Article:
And to be plain with you, I’m not shunning physical health. I 100% agree that we should do what we can to stay healthy, by eating and exercising in balance and variety. However, I believe that emotional health is equally as important- however it is not emphasized nearly enough as physical fitness is. All around us we’re told to be ‘healthy’, yet their idea of this is purely an ideal weight, putting pressure on us not to be over a certain size, shape or number. Sure it burdens us to look after our body, but the way they do it is by frightening us of being not accepted by today’s society. Not only is that kind of stress lowering people’s confidence and self-esteem, it sends a message that is downright wrong- that unless you meet our principles of healthy, you’ll be considered inferior to those around you.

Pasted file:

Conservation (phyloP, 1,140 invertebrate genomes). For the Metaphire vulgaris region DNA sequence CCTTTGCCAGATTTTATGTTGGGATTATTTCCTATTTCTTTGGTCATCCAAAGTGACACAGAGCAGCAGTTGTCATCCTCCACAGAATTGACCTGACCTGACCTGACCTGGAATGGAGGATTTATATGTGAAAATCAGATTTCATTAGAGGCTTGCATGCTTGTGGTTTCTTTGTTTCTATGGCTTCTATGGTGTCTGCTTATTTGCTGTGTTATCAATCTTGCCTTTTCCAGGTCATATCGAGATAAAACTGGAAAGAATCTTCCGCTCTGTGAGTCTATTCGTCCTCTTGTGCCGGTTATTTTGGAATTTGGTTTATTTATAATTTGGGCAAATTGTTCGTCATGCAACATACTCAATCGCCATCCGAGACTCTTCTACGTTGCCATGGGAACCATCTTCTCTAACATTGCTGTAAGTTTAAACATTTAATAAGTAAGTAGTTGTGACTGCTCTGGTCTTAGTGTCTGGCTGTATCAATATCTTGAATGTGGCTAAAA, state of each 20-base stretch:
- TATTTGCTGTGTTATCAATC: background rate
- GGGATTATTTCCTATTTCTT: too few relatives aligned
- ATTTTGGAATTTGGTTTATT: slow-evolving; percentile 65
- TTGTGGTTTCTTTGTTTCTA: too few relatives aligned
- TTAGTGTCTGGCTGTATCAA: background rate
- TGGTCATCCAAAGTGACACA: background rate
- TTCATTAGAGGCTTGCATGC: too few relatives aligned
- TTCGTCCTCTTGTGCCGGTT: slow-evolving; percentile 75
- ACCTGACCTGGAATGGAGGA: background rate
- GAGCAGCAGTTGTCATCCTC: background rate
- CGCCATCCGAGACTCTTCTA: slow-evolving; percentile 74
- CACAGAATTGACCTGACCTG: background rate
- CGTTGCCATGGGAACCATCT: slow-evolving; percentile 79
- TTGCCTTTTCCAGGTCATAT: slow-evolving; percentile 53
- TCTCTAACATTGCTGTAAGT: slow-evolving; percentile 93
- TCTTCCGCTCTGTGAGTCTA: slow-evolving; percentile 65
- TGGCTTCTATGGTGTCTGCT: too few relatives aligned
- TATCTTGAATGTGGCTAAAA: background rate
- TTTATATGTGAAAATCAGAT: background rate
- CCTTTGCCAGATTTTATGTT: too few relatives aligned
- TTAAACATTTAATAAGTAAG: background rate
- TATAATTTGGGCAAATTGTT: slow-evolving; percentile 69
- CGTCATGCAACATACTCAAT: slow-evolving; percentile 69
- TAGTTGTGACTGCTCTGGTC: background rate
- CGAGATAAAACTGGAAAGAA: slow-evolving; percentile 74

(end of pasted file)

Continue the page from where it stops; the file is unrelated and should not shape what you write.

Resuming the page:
Currently, I try to eat healthy and I exercise when I can. However, my reasons are different- I find myself happier and ‘fuller’ when I put effort into my physical fitness. I don’t care to examine the size of my body for too long and I refuse to set foot on any scales.

I found my self-confidence slowly but surely; it was only when I took the idea away that ‘fat’ was bad that I was able to lift myself up, and I must say I never felt better.
How did I take away my idea of ‘fat’? It was from people just like me, who’d complain about their image even when I could clearly see how beautiful and healthy they were. I’d tell them that and just like I was, they wouldn’t believe me. I understood that this was the exact situation I had been in but reversed, and I could feel somehow, that sometimes our society didn’t always get things right.